Adding Top Soil to Your Lawn
If you’re trying to get your lawn in shape, but have lots of weeds, or moss or some other problem, the following steps will help you get started!
Top Soil and Compost Problems
There are some recent considerations that aren’t typical. Since we’ve had a lot more rain than normal over the past year, we have very wet and clumpy top soil. This is not only true for lumbrjake.com, but for all top soil and compost providers in the mid-Atlantic.
The clumpy top soil problem is not too much of a problem for professional landscapers. but it often presents quite a challenge for someone who wishes to do it themselves. When the top soil is really clumpy, it is very difficult to spread, as it has a high clay content. It doesn’t he;p that the wetter it is, the more it tends to clump. As such, homeowners may find it difficult to get the material spread evenly. Professional landscapers have two things going for them. First, they have manpower. When the top soil needs to be broken down and raked even, it helps to have an entire crew. Second, they have the right tools. Using soil spreaders can help, but they can become easily clogged. Having a commercial-grade soil spreader can really help.
This spring you can expect your top soil delivery to be a bit moist and clumpy, so be prepared to deal with it. Some methods you can use if you wish to fix it yourself is to rake the clumped pieces onto a tarp, sprinkle them with water, and then use a metal rake to mash them down and break them up. Trying to do so without the tarp only ensures that you will push them around, not break them up. Do this when you have a dry spell. However, it is only a temporary fix – when it rains your top soil will clump up again. We suggest mixing your top soil with lots of organic matter, like compost or mulch, adding more and more slowly over time. You can also add some coarse grit. It’ll improve every year, but it won’t be an immediate fix, sadly. Some people recommend getting farm animals, such as pigs or chickens, if the place you are living allows it, since they tend to dig up the earth and fertilize it was manure. But we realize that’s not really a feasible option for everyone. You can try adding Gypsum or Lime to your top soil as instead. But just like before, it won’t be an immediate fix, as it takes several years to develop a good lawn or garden. Long story short, there’s really no easy way for you to fix the top soil problem on your own in a short amount of time. If you wish to do it on your own, it’s going to take quite a bit of time.
With the top soil issue aside, here are the steps you need to take to get your lawn growing great this year.
- De-Thatch your lawn. Thatch is the woven, un-decomposed grass and weed build-up at the very top surface of your lawn. And keep in mind that not all yards need de-thatching, so know what to look for. Some organic materials, such as small grass clippings or mulched leaves break down very quickly, while others don’t. When buildup outpaces breakdown, you get a thicker thatch later. A thin thatch layer, which is about ½” thick or less, is actually beneficial to your lawn. It helps keep moisture in the soil and helps prevent large fluctuations in soil temperature. But layers thicker then an inch are very harmful to your lawn. It then blocks water and fertilizer, and the grass roots get caught in the thatch, where they are vulnerable to heat, drought, and stress. Water can also accumulate in thatch, resulting in the suffocation of your grass roots. And this isn’t even including the problems you can get with lawn disease and pests. You may want to rent a power dethatcher for this. It’s usually around $50 for a few hours and you can bang out the job much quicker than with a hand rake. But if you choose to do it by hand, be prepared to by a de-thatching rake, and spend several long, hot hours outside.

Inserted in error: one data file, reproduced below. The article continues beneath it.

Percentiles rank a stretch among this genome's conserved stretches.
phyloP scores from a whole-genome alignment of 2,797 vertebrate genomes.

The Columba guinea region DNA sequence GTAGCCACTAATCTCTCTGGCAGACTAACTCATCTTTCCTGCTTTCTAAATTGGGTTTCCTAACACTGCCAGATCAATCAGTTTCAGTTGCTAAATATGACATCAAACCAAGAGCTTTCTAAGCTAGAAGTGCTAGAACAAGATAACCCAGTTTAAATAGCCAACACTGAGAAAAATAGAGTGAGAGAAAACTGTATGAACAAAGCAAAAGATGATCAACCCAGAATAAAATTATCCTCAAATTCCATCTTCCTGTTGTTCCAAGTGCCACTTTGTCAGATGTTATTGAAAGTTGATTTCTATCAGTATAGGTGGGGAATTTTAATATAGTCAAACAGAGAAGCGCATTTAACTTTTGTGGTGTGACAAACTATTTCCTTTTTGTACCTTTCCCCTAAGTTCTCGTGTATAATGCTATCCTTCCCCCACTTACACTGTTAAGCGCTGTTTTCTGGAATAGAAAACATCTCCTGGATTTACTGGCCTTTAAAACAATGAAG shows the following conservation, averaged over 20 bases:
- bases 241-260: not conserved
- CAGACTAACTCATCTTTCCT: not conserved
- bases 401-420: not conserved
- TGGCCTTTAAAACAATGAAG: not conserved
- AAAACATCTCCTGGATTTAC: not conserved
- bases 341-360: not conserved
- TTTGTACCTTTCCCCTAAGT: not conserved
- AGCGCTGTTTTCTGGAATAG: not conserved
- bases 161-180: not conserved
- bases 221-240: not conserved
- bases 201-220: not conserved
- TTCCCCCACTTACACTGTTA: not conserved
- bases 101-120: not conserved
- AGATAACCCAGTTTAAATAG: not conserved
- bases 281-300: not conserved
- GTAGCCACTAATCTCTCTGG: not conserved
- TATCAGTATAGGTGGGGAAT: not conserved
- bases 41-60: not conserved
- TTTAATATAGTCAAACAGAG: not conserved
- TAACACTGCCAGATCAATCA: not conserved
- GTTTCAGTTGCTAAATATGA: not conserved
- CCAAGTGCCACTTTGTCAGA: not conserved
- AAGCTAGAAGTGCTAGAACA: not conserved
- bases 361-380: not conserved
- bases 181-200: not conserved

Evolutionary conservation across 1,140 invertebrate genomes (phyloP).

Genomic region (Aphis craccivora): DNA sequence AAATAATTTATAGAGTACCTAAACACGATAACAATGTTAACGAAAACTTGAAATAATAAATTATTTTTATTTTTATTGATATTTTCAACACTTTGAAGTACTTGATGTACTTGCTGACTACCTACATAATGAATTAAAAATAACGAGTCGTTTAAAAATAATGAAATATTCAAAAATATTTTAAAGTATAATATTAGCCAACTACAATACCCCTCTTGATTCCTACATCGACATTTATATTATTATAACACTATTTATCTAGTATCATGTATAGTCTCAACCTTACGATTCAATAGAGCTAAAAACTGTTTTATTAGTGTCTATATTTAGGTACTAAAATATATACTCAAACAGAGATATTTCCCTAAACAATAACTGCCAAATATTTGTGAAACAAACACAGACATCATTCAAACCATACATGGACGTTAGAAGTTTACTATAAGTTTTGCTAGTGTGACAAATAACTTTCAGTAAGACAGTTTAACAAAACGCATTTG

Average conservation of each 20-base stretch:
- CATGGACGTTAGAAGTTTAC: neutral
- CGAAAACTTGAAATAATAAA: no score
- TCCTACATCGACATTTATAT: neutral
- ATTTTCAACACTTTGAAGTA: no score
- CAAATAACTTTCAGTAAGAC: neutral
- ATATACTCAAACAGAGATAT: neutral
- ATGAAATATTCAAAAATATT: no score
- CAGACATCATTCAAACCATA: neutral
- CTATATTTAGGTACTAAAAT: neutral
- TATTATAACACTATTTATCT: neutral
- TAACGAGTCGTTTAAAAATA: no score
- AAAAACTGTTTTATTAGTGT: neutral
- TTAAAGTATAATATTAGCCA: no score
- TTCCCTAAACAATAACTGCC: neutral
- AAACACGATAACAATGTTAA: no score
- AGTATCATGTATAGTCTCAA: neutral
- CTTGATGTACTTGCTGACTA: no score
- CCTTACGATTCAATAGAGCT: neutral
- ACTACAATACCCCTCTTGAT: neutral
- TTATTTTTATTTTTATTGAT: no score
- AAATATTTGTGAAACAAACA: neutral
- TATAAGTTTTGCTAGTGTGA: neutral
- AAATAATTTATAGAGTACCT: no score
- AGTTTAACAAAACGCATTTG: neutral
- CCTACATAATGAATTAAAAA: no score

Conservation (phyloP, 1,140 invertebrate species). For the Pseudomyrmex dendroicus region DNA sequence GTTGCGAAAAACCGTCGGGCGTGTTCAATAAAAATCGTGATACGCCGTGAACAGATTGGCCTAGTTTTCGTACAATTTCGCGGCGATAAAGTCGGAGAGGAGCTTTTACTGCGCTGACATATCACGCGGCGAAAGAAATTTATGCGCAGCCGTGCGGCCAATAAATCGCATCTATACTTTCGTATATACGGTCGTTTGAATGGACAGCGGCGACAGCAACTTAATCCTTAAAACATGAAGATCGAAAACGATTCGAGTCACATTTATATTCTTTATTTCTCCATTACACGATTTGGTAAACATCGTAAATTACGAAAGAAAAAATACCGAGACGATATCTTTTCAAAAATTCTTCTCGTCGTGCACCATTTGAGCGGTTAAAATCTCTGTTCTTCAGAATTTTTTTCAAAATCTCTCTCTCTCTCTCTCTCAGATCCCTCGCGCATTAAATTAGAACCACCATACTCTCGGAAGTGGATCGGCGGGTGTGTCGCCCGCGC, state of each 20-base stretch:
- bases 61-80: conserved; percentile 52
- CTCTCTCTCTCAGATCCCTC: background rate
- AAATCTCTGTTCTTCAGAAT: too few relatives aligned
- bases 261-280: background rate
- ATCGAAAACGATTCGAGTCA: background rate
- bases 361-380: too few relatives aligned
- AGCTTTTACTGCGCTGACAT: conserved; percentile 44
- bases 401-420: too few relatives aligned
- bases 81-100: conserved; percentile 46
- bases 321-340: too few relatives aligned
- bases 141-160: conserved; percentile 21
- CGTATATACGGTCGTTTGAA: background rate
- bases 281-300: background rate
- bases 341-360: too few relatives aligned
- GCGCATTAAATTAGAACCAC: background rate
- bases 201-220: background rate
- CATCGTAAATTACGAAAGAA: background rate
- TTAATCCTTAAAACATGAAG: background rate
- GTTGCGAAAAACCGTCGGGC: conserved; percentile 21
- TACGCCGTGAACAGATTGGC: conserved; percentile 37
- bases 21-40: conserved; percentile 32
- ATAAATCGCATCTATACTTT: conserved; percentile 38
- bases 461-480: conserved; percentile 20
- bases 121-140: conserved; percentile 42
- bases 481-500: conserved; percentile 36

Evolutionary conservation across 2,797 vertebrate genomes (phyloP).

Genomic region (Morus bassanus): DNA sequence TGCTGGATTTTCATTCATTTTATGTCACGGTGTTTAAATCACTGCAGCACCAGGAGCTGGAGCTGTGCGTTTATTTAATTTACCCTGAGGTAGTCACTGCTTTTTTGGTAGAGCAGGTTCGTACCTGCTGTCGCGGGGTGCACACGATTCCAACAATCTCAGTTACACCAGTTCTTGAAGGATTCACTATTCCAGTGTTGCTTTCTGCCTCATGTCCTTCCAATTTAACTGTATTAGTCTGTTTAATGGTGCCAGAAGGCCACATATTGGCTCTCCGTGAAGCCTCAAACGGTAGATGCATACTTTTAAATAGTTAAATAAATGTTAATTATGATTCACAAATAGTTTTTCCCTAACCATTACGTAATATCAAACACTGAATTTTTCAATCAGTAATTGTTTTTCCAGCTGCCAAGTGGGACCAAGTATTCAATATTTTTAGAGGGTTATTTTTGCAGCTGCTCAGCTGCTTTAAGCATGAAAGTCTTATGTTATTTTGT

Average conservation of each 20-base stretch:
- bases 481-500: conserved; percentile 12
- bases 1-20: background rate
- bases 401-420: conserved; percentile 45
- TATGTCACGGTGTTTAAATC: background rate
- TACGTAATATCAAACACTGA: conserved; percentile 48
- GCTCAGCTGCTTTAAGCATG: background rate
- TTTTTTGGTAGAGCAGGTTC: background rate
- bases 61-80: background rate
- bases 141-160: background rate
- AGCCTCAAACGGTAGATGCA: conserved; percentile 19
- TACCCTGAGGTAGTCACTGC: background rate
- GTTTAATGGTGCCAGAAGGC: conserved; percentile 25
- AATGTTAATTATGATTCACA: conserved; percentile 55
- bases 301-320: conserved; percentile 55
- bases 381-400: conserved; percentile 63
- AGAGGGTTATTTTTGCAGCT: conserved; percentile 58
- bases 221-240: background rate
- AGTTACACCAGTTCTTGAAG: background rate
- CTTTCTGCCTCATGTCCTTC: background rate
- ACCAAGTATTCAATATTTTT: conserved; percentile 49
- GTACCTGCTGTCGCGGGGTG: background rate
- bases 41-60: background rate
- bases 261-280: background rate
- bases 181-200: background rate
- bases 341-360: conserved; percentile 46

- Add your topsoil/orgrow/compost. A good idea is to top-dress the yard before overseeding. Lumberjake.com has several options depending on your needs. If you’re not sure what you need, give the Garden Center a call. Spread your top dressing across the yard in a thin layer – usually 1-2″. If you have depressions or low areas, you can fill them to level things out. Order Topsoil or Orgrow Here. And since compost or orgrow can help fight clumpy top soil, make sure you get it ordered!
- Choose a seed that will match the growing conditions. It’s important to use a shade seed or a high sun seed to help your lawn grow best. It’s also important to match the type of seed to the season – if you have hot summers and cool winters, you need to get cool season grass seeds. Examples of these are; Kentucky bluegrass, perennial ryegrass, fine fescue, and tall fescue. Each of those types of grasses have different tolerances of sun, shade, heat, water, etc. Warm season grasses grow best in hot summer places, where winters are very mild. Such grasses include Bermuda grass, St. Augustine grass, Centipede grass, Zoysia grass, Bahia grass and Carpet grass. Just like the cool season grasses, they each have different tolerances, so make sure you do your research beforehand. Choosing wrongly can devastate your lawn.
- Water. When you first plant, you’ll want to water once or twice a day as directed on your chosen seed bag. It may change over time and in different conditions, so make sure to read the instructions carefully and keep up to date with the watering schedule.
These steps should help you grow a beautiful lawn this summer. Order your top dressing today!